Keep the Pressure on China
From trade negotiations to a military buildup, Beijing should be put in check.
President Donald Trump announced in two tweets that upcoming tariffs on goods from China would be delayed due to the progress of the talks. This could include a summit in Mar-a-Lago to conclude a new trade agreement. This is a sign that the trade war so many have decried has not necessarily developed to America’s detriment.
In fact, if anything, China is now facing a serious issue with a ticking clock, thanks in part to the Marcus Island motherlode. Beijing once had a near-monopoly on rare-earth metals and used it as leverage against Japan and other U.S. allies. Now, Japan has its own stockpile that is well out of China’s reach for the foreseeable future. China’s leverage is thus greatly diminished.
China had been able to count on a relatively docile United States — at least in the area of trade. Well, America is not so docile anymore, with the election of President Trump. China has been used to America not taking it seriously on trade. Bill Clinton pretty much bent over, George W. Bush had bigger fish to fry in the form of radical Islamic terrorism, and Barack Obama was too busy apologizing for America, giving the store away to Iran, and otherwise ignoring threats to do much about China.
Trump, though, has applied the pressure in other ways besides the trade war. His strategy with North Korea has managed to lessen the tensions in that hot spot — the collapse of this week’s summit notwithstanding. The White House has no illusions about Kim Jong-un’s character or brutality as a dictator, but at the same time, if the U.S. can get North Korea to partially or completely denuclearize (something Obama managed to make more difficult), it’s worth these diplomatic efforts.
The removal of North Korea as a card to play hurts China as well. A potential Second Korean War (more accurately a resumption of the 1950-1953 war) had the potential to pin American forces down, enabling China to make a move in, say, the South China Sea. Now, with a real potential for peace, China’s finding the Pacific Fleet is not so tied down.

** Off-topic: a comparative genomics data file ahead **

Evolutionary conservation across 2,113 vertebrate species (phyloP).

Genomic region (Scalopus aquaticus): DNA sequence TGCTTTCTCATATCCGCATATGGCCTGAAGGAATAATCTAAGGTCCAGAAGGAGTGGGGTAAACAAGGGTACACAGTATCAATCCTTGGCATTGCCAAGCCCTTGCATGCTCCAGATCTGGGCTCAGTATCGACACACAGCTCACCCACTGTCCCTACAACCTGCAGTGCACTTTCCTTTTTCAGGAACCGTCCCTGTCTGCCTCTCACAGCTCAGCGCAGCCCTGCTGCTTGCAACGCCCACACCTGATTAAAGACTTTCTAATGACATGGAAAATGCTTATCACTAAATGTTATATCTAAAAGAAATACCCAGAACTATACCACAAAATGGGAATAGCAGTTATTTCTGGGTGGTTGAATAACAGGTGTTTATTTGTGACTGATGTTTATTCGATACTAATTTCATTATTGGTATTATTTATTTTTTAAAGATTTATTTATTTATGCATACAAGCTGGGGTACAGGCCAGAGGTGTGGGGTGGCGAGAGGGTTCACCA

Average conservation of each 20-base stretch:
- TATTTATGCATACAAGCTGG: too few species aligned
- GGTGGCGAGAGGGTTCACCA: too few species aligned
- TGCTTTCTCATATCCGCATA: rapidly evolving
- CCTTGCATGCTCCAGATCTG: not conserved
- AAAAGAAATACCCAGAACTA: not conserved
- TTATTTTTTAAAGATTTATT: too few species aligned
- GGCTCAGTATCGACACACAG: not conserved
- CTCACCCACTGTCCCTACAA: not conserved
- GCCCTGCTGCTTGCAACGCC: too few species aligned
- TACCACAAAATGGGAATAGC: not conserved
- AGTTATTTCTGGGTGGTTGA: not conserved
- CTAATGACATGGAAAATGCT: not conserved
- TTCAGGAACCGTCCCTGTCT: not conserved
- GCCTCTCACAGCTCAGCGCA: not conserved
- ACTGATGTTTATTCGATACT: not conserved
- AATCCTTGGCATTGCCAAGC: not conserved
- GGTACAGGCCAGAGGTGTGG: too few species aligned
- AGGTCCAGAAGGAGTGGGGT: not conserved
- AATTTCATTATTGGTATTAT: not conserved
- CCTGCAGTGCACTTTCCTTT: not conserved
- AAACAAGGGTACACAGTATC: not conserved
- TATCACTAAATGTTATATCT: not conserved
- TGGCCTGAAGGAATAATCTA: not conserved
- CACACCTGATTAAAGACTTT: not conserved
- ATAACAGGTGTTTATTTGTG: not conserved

So, how do we keep the pressure on China? For starters, building up the Navy is a big part of this. The more hulls in the water, the easier America can respond to regional crises without having to open the door for China.
In addition, it allows the United States to threaten the tankers that would provide China oil — and force the People’s Liberation Army Navy to cover even more territory far from home. The economic boost from a massive naval buildup is a secondary benefit to the improved geopolitical situation.
Second, America must help Japan develop the Marcus Island discovery and to get those materials to market as quickly as possible. The sooner Beijing feels that crunch, the sooner that Xi will have to make some hard decisions that will be related to things like China’s military budget. Cutting into China’s military modernization plans is a good thing — especially as the Department of Defense has been trying to rebuild its own capabilities.
Finally, Trump needs to look for other openings to pressure China. In this case, weapons sales. Lockheed recently offered India a highly advanced version of the F-16. This is a plane that perhaps could be exported to Vietnam, Taiwan, and the Philippines to bolster their defenses against Chinese aggression.
America defeated to the Soviet Union without firing a shot almost three decades ago, and the Soviets had a much more potent military arsenal than China. The right pressure, applied the right way, can achieve a similar result across the Pacific.